Tuesday, August 23, 2011

Working in Yellowstone?

We encountered many students working at YNP and GTNP while we were there. I was also surprised to see many foreign students - including Malaysians (!) at GTNP at the cafeteria in Colter Bay. There were also many of them at the gift shops and I wondered if they came from their country or whether they were already in the US studying at colleges and were working at the park during the summer. It’s a shame that I didn’t find out about these opportunities while I was a student. I would probably have enjoyed it a lot - especially if Xanterra or GTLC were providing lodging.

Unfortunately, these idyllic thoughts were punctured by a recent news item I came across:

Hundreds of foreign students on a State Department cultural exchange visa program walked off their factory jobs in protest on Wednesday.

The J-1 visa program brings foreign students to the country to work for two months and learn English, and was designed in part to fill seasonal tourism jobs at resorts and seaside towns. The 400 students employed at a Pennsylvania factory that packages Hershey's candies told The New York Times that even though they make $8.35 an hour, their rent and program fees are deducted from their paychecks, leaving them with less money than they spent to get the visas and travel to the country in the first place.

Some of the students were assigned night shifts, and said they were pressured to work faster and faster on the factory lines.

Hershey's said they didn't hire the students when the Times asked:

A spokesman for Hershey's, Kirk Saville, said the chocolate company did not directly operate the Palmyra packing plant, which is managed by a company called Exel. A spokeswoman for Exel said it had found the student workers through another staffing company.

Last December, the AP revealed that federal immigration officials were investigating two human-trafficking abuse cases related to J-1 visas. Strip clubs openly solicited J-1 visa holders in job listings, and some foreign students told the AP they were forced into sexual slavery when their passports were confiscated by a ring of criminals. About 150,000 J-1 visas were given out in 2008. Businesses save about 8 percent by using a foreign worker because of Social Security and other taxes they do not have to pay.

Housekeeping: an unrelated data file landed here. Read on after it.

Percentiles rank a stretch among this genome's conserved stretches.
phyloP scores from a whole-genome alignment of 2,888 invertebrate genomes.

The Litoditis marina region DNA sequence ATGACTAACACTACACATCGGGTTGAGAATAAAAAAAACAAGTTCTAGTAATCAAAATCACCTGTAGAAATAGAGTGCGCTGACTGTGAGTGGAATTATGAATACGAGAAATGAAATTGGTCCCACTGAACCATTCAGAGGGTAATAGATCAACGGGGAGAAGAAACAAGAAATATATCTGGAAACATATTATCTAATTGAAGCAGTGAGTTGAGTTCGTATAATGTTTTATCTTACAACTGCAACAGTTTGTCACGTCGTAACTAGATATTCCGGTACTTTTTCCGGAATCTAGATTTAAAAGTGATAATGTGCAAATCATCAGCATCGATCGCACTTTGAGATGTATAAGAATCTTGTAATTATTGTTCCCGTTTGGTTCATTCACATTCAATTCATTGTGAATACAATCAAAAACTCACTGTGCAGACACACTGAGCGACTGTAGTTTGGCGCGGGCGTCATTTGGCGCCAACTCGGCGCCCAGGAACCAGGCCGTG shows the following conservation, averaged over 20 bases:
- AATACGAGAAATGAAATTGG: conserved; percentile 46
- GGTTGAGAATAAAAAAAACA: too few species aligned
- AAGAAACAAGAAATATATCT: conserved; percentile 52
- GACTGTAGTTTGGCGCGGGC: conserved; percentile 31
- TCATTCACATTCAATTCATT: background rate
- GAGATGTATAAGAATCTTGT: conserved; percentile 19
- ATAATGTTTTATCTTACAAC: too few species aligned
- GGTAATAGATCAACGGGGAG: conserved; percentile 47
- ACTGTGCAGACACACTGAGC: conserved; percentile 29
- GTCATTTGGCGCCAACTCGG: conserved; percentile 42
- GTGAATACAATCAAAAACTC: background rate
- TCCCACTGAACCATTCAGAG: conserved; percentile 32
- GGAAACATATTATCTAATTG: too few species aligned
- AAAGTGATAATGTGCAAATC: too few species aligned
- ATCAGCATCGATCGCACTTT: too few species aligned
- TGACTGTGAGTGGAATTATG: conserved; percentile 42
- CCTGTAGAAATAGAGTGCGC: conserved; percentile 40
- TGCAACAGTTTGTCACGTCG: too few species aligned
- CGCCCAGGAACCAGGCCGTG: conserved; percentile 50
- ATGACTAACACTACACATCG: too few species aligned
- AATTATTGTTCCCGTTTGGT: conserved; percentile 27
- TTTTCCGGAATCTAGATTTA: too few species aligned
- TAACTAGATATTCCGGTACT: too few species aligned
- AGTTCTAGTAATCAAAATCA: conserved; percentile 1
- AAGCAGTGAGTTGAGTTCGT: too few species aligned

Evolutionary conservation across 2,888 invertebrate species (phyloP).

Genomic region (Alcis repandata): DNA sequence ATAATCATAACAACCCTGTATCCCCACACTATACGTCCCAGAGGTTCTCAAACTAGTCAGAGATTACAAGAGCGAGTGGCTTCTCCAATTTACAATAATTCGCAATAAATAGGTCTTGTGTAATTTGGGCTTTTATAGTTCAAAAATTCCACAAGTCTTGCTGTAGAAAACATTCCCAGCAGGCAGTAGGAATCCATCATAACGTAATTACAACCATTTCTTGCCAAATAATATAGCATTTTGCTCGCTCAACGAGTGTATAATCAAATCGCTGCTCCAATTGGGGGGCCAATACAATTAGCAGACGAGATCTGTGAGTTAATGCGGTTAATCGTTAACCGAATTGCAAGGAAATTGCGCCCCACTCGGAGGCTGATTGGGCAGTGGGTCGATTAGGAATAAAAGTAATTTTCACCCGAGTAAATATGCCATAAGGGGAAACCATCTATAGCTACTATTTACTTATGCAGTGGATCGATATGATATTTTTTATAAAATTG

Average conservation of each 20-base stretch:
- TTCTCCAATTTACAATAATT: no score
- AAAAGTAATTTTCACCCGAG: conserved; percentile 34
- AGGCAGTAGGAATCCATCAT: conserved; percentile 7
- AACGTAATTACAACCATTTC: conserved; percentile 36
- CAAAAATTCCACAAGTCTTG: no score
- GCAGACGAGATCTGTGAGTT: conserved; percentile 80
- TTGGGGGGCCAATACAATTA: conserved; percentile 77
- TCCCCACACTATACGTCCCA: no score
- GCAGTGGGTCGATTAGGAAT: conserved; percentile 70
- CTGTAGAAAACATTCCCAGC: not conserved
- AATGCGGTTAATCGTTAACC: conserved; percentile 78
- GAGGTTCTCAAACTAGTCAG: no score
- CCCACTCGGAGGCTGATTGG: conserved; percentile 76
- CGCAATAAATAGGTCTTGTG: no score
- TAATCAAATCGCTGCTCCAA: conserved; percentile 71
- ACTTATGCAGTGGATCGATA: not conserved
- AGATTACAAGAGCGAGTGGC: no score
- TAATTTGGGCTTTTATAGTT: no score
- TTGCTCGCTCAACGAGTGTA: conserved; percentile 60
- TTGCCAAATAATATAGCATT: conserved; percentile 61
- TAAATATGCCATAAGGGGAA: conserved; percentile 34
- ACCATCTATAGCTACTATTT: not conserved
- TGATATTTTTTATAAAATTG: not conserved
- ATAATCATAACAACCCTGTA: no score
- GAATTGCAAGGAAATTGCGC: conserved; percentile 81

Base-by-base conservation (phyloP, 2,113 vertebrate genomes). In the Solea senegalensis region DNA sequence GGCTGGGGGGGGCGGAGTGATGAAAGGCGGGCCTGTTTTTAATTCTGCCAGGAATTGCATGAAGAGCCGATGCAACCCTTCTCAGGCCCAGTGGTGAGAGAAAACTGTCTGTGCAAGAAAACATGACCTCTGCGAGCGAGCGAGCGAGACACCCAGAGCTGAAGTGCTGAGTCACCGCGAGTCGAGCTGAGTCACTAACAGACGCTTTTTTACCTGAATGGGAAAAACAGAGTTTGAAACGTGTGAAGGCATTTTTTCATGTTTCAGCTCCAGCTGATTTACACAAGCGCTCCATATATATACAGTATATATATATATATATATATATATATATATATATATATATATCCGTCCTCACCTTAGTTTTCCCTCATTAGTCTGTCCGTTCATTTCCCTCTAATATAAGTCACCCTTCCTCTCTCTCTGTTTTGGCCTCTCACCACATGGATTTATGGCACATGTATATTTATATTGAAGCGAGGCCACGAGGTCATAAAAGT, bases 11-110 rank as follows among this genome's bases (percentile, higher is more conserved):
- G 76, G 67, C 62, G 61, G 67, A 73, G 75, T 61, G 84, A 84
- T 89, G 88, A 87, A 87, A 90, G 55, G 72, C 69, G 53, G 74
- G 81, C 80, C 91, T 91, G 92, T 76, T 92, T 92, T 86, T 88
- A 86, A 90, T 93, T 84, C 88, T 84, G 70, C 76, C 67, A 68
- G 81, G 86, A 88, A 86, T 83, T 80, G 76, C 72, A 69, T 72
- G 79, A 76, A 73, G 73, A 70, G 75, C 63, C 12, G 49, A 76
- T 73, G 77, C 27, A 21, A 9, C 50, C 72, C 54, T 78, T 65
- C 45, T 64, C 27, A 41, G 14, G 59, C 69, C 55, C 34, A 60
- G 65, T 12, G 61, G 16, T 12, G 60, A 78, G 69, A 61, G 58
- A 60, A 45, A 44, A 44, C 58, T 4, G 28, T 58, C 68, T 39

The NYT article goes further to state that the State Department has a program in place for bringing in “cultural exchange students” from abroad:

Each summer, the State Department brings many thousands of foreign students to the United States on the international work-travel program, with visas that are known as J-1. Over the years, the program has successfully given university students from distant countries a chance to be immersed in everyday America and to make lasting friends.

But in recent years, the program has drawn complaints from students about low wages and unexpectedly difficult work conditions. It appears, however, that the walkout at the Palmyra plant is the first time that foreign students have engaged in a strike to protest their employment.

The students said they mainly placed blame on the organization that manages the J-1 visa program for the State Department, the Council for Educational Travel, U.S.A., which is based in California.

There is a dissonance between the current high unemployment rate and the fact that this program is allowed to exist in light of it. I can understand it when the economy is good and jobs openings such as seasonal work are hard to fill but ...

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